Laser Marking on Metals

CopertinaImmagini-PagMetalli-1 Metals

Laser is most effective on metal, where it’s easier to achieve diversified results.

Laser marking and engraving on metals guarantee a precise and clean result. Laser markers also allow for optimization of production times. There is no more efficient technology than lasers at an industrial level. Laser marking is a non-contact process, which does not require any pre- or post-marking intervention.

With laser marking, the metal component is not damaged and the mark is resistant to acids and other corrosive chemicals.

Fiber laser and MOPA laser

Fiber lasers are the best laser technology for laser marking of metals. They are ideal for laser marking, micromachining, and cutting all metals and alloys. Moreover, they are ideal for painted metals and surface-treated metals (e.g. anodized aluminum).

Fiber laser can be used in both the standard version and MOPA (i.e. variable pulse) version. The latter is particularly effective in terms of versatility and quality.

MOPA laser offers the same advantages as traditional fiber, namely:

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It also offers additional advantages for laser marking of both plastics and metals. MOPA laser can produce colored markings on steel and black markings on anodized aluminum. Laser marking is less prone to corrosion (due to limited heat transmission). Laser engraving edges have fewer burns.

MOPA laser guarantees high-contrast laser markings on plastics. Impulse duration control means more uniform, burn-free marking.

Laser meets the quality, production, aesthetic, and safety standards required by the Automotive, Hydraulic, Home Appliance and Medical Industries.

Nonetheless, traditional fiber laser still offers very high quality marking on natural aluminum or die-castings.

Laser processes

There are various processes that can be applied to metals, including surface laser marking, deep laser engraving, and annealing.

Surface laser marking

This process allows markings that are only a few millimeters deep. Compared to laser engraving, less energy converges to the laser beam and the process is faster since it does not need to dig deep. Once in contact with the material, the laser marking melts it at the surface, modifying its roughness.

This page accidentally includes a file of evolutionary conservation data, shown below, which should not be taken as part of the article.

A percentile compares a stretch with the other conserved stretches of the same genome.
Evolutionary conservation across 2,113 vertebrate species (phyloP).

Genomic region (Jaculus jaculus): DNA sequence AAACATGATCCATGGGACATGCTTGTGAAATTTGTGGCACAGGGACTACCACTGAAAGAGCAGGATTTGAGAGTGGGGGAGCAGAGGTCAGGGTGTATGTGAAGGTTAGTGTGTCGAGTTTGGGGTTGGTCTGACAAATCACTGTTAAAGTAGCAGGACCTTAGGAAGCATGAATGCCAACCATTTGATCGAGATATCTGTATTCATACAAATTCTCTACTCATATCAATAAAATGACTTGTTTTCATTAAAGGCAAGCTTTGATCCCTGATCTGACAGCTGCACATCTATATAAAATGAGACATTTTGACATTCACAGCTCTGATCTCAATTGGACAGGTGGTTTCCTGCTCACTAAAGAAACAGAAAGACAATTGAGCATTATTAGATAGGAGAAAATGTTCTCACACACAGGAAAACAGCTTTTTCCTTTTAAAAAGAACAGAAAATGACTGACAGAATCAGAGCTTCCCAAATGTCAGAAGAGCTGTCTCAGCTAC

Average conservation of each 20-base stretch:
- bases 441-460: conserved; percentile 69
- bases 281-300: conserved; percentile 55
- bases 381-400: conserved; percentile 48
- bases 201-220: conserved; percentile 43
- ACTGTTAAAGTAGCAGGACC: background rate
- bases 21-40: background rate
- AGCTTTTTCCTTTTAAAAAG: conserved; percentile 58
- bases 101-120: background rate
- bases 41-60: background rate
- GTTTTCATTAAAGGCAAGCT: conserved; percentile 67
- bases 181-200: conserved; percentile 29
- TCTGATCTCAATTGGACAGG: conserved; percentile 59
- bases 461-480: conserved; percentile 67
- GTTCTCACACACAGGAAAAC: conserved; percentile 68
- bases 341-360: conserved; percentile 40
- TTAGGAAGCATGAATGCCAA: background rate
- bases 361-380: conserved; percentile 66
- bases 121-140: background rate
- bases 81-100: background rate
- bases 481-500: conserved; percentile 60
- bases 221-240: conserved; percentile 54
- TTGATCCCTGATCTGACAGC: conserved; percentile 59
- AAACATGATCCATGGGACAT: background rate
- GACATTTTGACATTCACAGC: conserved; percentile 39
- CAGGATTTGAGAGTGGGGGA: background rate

Deep laser engraving

Unlike marking, which creates grooves, laser engraving evaporates the material in a few milliseconds to create permanent markings. Moreover, engraving is more resistant. It is therefore recommended when the marked component undergoes post-process stress (such as sandblasting for die-castings).


Annealing occurs when the laser marking oxidizes the surface of metals, heating them locally. The oxide layer is usually black, but it can have different shades depending on the temperature of the heated layer. During the annealing process, the material’s surface is kept uniform. This happens because marking involves only heating and not the removal of material. Color reaches a depth ranging between 20 and 30 µm.

Which metals are suitable for laser marking?

The most common metals for laser marking are:

pressofuso-36 Metals
Laser marking

Metal is the most commonly laser-marked material. Metal products make up the bulk of the entire automotive supply chain. A large number of metallic components are also used in the hydraulic and medical sectors.

Laser marking is most commonly used to meet traceability requirements.

Traceability requires the marking of identification codes, most commonly the QRcode AND the DataMatrix code. LASIT laser markers use our FlyCAD proprietary software to create codes with extreme versatility.

The software is easy to use and allows automatic data management, by connecting directly to the customer’s MES-ERP system.

LASIT laser markers can also be integrated with an internal vision system for verification and grading of the marked codes. A single station in the production chain ensures product traceability through advanced automation and experience.

Laser marking and engraving: The difference

All laser marking and engraving methods have one thing in common:  the laser beam is pulsed, releasing energy at specific intervals. The difference lies in the speed and line spacing, which determine the distance between each pulse.

In marking, the laser melts the material through heating and modifies its shape to imprint a permanent code or mark. Laser engraving, on the other hand, vaporizes the material. The laser beam penetrates deeper into the surface and removes the upper layers by sublimating them, or rather through a direct transition from a solid to a gaseous state.

This difference is not immediately obvious to many, but for laser marking experts it is very important.

Codici2d-dmx1 Metals

Laser engraving

cop-medicale Metals

Laser marking

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